The warmth of Summer is fading and the leaves are turning beautiful colors. However, believe it or not, now is the perfect time to inspect, note, and take inventory of your yard and garden needs. Early autumn is that time to begin the cleanup and prep up of your lawn and garden.
Rake, Mulch, and Mix
Colorful leaves are not only impressive to look at, but they are a free and valuable resource. During your fall cleanup, these leaves can be raked up, mulched, and put back into your soil. Better yet, if you own a mower with a mulcher, this task won’t take long at all. The mulcher will shred the leaves which will fall back into the lawn. Afterward, the leaves will decompose and feed your yard throughout the fall and winter, and into spring. As a side note; you don’t want to leave dense coverings of leaves on your yard, as this will block most of the sunlight and rob your lawn, and any plants under them, of the light they need to grow, live and thrive.
Once you have cleared all the leaves and any other natural debris from your lawn, you can mix this mulch mixture into the soils of your garden and any other area you want to feed with nutrients.
DeThatch – Aerate Your Lawn
The next step is to dethatch your lawn; you need to rake out all the dead yellow and brown grass that lies just under the living, vibrant green grass. On occasion, you may want to aerate your lawn to expedite the natural delivery of water, nutrients, and oxygen to the soil.
Early fall is the best time of year to begin fertilizing your lawn and garden. Much like eating and hydrating yourself right after a workout, your lawn has been through the heat filled torment of summer and needs to recover its energy and nutrients. This requires you to be proactive, both to rebuild your lawns natural health and aesthetic appeal, as well as staying ahead of the weeds that can rob your grass of water and nutrients. You can visit a local home improvement store, or do a little internet research on solutions to address weed control.
To really get ahead of things, you will want to do a soil pH test which you can purchase and do it yourself if you feel up to the challenge. The kits are rather inexpensive and require little effort, with most of them running less than ten dollars. You will gain valuable information about your soils health and the actions you need to take to ensure a healthy, happy, and fulfilling growing season.
Prep Your Garden
Now that your lawn is set up and primed for the cold weather it is time to prep your garden for the plunge into the cold. First off, avoid deadheading all your flowers and plants, let a good number of them mature and ripen. Let nature take its course, and you will be rewarded. Then you will have little parcels of seeds you can scatter around your garden and can even start some pots indoors. Many plants and herbs can be grown indoors and enjoyed throughout the winter.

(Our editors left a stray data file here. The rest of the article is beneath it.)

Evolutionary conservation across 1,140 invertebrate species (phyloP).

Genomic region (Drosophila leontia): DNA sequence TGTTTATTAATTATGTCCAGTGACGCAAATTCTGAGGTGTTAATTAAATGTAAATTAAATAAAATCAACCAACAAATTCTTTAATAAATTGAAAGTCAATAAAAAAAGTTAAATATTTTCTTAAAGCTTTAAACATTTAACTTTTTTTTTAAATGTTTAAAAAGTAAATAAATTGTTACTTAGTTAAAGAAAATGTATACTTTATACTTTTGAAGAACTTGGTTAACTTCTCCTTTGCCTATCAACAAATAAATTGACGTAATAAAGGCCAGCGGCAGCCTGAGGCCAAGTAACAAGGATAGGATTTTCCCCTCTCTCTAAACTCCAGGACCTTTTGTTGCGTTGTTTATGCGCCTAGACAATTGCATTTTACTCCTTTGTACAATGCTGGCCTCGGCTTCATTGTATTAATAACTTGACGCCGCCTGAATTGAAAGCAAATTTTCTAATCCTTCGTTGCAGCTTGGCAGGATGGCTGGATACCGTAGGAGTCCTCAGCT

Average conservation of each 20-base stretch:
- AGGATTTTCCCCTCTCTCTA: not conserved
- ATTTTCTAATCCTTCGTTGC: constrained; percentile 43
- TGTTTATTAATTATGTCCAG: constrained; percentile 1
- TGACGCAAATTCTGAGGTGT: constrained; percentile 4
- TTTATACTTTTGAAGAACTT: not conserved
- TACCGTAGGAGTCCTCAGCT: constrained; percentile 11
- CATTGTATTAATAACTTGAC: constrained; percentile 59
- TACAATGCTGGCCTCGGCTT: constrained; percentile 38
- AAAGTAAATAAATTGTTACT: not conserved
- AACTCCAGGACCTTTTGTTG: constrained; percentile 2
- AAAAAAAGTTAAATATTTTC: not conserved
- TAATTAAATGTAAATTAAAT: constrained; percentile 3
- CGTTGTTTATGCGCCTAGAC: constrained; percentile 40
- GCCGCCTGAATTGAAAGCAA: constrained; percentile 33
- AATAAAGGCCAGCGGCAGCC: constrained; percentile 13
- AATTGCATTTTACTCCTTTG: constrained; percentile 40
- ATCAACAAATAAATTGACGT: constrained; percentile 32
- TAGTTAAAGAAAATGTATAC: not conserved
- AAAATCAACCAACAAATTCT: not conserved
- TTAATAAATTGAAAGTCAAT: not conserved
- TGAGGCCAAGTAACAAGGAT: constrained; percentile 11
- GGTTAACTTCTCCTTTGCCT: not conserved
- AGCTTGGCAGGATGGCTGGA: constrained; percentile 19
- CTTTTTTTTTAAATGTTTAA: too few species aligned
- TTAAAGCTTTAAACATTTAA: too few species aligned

Winterizing your garden beds should also be done in the fall. You should clean out all debris and dead plant material first. Do not compost diseased or mildew laden plants to ensure a clean, healthy garden bed free of pests and diseases. We can never eliminate all pests, but you can put in a little extra work and control the onset and outbursts that will occur.
You’ll want to wait until the leaves on your perennials die back before cutting them back. If they’re still green, they are still collecting nutrients. So be respectful and let them finish their meals before slicing them up.
Some folks like to cover their garden beds with old rugs or a tarp to keep the weeds from feeding on sunlight. Some also place a cover layer of leaves over the soil as well. This works especially good for future garden beds or areas of your lawn you intend to seed in the spring.
Depending on where you live, you may want to wrap shrubs and bushes up for the winter and protect them from the heavy snow and cold. Wood chips, straw, or whatever material you use should be laid 6 to 8 inches deep for the best protection of tender roots and sleeping plants. Some plants are more sensitive than others and will require frost guards and lots of TLC.
Prepping also includes making sure your gutters are clean and clear for obvious reasons. You do not need the disaster that comes from fully frozen gutters in the heart of winter.
Lastly, clean up all your tools, shed and or garage; keep everything clean dry and organized.
Planning, preparation and a lot of hard work will pay off with a bright, flourishing environment; which will feed you with both aesthetic pleasure and a nutritious, bountiful harvest of edibles. You only get out what you put in, and nothing grows without effort and time. Just do right by nature, and she will do right by you.
For more information or to hire a professional to do the job for you, give us a call at 262-662-0201 or contact us today!